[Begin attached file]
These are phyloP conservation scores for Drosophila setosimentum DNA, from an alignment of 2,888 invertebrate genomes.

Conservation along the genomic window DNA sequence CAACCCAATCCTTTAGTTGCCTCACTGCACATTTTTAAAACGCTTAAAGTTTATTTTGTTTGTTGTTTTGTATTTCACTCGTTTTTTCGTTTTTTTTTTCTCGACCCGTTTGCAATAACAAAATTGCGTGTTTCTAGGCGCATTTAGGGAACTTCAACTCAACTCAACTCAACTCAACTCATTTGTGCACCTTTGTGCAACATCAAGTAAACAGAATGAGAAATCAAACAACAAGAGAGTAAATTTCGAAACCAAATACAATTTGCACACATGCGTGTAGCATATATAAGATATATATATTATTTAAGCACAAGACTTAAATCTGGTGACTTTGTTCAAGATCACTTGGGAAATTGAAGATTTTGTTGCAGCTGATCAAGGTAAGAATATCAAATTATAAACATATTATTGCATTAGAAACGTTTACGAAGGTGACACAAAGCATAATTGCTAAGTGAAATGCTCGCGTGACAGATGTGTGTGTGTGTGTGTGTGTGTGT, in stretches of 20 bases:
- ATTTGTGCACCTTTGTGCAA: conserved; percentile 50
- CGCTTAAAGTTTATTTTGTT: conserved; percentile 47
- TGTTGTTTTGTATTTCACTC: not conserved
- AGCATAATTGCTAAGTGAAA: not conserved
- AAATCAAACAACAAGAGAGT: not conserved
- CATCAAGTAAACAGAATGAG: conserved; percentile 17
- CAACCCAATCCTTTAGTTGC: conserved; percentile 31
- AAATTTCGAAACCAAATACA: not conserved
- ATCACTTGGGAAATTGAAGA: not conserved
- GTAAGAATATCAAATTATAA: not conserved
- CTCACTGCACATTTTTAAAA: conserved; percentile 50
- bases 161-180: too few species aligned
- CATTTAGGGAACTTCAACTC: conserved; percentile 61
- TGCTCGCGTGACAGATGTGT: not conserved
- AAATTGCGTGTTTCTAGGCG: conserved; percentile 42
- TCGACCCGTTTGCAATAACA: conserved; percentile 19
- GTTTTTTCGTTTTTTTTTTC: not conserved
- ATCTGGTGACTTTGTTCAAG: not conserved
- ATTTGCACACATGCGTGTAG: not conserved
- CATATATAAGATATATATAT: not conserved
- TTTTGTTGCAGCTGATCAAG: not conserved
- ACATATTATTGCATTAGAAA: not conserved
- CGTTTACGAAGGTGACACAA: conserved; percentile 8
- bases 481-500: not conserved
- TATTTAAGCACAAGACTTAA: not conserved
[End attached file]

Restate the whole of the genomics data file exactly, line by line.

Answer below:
These are phyloP conservation scores for Drosophila setosimentum DNA, from an alignment of 2,888 invertebrate genomes.

Conservation along the genomic window DNA sequence CAACCCAATCCTTTAGTTGCCTCACTGCACATTTTTAAAACGCTTAAAGTTTATTTTGTTTGTTGTTTTGTATTTCACTCGTTTTTTCGTTTTTTTTTTCTCGACCCGTTTGCAATAACAAAATTGCGTGTTTCTAGGCGCATTTAGGGAACTTCAACTCAACTCAACTCAACTCAACTCATTTGTGCACCTTTGTGCAACATCAAGTAAACAGAATGAGAAATCAAACAACAAGAGAGTAAATTTCGAAACCAAATACAATTTGCACACATGCGTGTAGCATATATAAGATATATATATTATTTAAGCACAAGACTTAAATCTGGTGACTTTGTTCAAGATCACTTGGGAAATTGAAGATTTTGTTGCAGCTGATCAAGGTAAGAATATCAAATTATAAACATATTATTGCATTAGAAACGTTTACGAAGGTGACACAAAGCATAATTGCTAAGTGAAATGCTCGCGTGACAGATGTGTGTGTGTGTGTGTGTGTGTGT, in stretches of 20 bases:
- ATTTGTGCACCTTTGTGCAA: conserved; percentile 50
- CGCTTAAAGTTTATTTTGTT: conserved; percentile 47
- TGTTGTTTTGTATTTCACTC: not conserved
- AGCATAATTGCTAAGTGAAA: not conserved
- AAATCAAACAACAAGAGAGT: not conserved
- CATCAAGTAAACAGAATGAG: conserved; percentile 17
- CAACCCAATCCTTTAGTTGC: conserved; percentile 31
- AAATTTCGAAACCAAATACA: not conserved
- ATCACTTGGGAAATTGAAGA: not conserved
- GTAAGAATATCAAATTATAA: not conserved
- CTCACTGCACATTTTTAAAA: conserved; percentile 50
- bases 161-180: too few species aligned
- CATTTAGGGAACTTCAACTC: conserved; percentile 61
- TGCTCGCGTGACAGATGTGT: not conserved
- AAATTGCGTGTTTCTAGGCG: conserved; percentile 42
- TCGACCCGTTTGCAATAACA: conserved; percentile 19
- GTTTTTTCGTTTTTTTTTTC: not conserved
- ATCTGGTGACTTTGTTCAAG: not conserved
- ATTTGCACACATGCGTGTAG: not conserved
- CATATATAAGATATATATAT: not conserved
- TTTTGTTGCAGCTGATCAAG: not conserved
- ACATATTATTGCATTAGAAA: not conserved
- CGTTTACGAAGGTGACACAA: conserved; percentile 8
- bases 481-500: not conserved
- TATTTAAGCACAAGACTTAA: not conserved